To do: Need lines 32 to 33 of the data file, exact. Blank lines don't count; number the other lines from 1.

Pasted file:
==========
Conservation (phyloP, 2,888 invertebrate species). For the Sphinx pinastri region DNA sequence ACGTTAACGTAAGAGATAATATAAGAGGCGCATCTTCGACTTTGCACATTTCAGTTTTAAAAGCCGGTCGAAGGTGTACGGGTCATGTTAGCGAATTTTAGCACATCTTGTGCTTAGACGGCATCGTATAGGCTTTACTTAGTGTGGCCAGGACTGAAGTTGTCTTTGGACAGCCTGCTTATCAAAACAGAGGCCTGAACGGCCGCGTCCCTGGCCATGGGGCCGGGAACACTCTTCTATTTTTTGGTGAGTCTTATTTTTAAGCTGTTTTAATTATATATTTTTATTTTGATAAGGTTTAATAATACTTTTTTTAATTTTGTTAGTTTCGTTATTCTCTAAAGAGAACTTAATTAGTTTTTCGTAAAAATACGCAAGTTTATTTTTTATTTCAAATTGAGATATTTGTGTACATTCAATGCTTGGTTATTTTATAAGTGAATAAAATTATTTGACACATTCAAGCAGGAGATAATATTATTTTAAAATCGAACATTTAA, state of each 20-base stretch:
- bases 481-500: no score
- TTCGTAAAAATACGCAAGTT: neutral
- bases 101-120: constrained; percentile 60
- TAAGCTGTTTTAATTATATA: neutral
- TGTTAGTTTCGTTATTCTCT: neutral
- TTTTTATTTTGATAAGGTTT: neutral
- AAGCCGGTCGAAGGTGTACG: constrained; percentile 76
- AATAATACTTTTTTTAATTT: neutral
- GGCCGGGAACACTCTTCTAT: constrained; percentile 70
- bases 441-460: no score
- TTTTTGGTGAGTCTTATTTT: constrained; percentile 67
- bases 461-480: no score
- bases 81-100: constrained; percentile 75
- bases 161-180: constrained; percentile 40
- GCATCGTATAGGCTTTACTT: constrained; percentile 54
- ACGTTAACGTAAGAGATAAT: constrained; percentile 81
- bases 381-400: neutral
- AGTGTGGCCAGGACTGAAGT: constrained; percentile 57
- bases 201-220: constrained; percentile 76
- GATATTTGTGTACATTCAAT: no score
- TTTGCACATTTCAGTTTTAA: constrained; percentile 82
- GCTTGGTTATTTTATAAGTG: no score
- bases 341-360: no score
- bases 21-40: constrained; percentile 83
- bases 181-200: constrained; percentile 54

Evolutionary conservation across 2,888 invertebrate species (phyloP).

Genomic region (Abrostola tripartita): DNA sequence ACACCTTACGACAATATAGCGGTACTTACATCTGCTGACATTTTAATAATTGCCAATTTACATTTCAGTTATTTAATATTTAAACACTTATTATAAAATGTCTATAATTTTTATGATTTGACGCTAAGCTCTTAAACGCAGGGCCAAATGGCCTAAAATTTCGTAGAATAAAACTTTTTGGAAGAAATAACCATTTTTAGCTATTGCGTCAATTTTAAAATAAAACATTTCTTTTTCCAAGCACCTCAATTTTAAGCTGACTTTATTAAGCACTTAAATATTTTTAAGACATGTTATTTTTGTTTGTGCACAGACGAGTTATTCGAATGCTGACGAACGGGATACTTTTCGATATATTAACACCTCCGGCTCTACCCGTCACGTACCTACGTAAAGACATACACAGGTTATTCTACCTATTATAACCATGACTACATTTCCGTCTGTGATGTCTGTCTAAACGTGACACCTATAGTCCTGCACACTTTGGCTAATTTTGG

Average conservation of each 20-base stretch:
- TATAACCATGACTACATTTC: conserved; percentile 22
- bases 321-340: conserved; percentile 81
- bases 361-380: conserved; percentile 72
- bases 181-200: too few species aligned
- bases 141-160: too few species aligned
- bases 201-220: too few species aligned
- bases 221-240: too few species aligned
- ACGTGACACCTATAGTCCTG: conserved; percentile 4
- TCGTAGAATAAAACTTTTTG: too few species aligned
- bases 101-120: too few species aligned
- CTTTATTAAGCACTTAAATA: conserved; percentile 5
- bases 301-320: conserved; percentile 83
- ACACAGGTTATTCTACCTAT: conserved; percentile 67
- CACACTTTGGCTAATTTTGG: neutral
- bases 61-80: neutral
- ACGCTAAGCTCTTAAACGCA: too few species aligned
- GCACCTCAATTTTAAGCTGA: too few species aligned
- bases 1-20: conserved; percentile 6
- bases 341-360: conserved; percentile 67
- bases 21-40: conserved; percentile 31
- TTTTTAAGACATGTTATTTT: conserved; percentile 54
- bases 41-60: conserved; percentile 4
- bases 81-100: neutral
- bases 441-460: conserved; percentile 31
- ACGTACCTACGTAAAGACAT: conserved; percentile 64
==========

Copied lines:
- bases 361-380: conserved; percentile 72
- bases 181-200: too few species aligned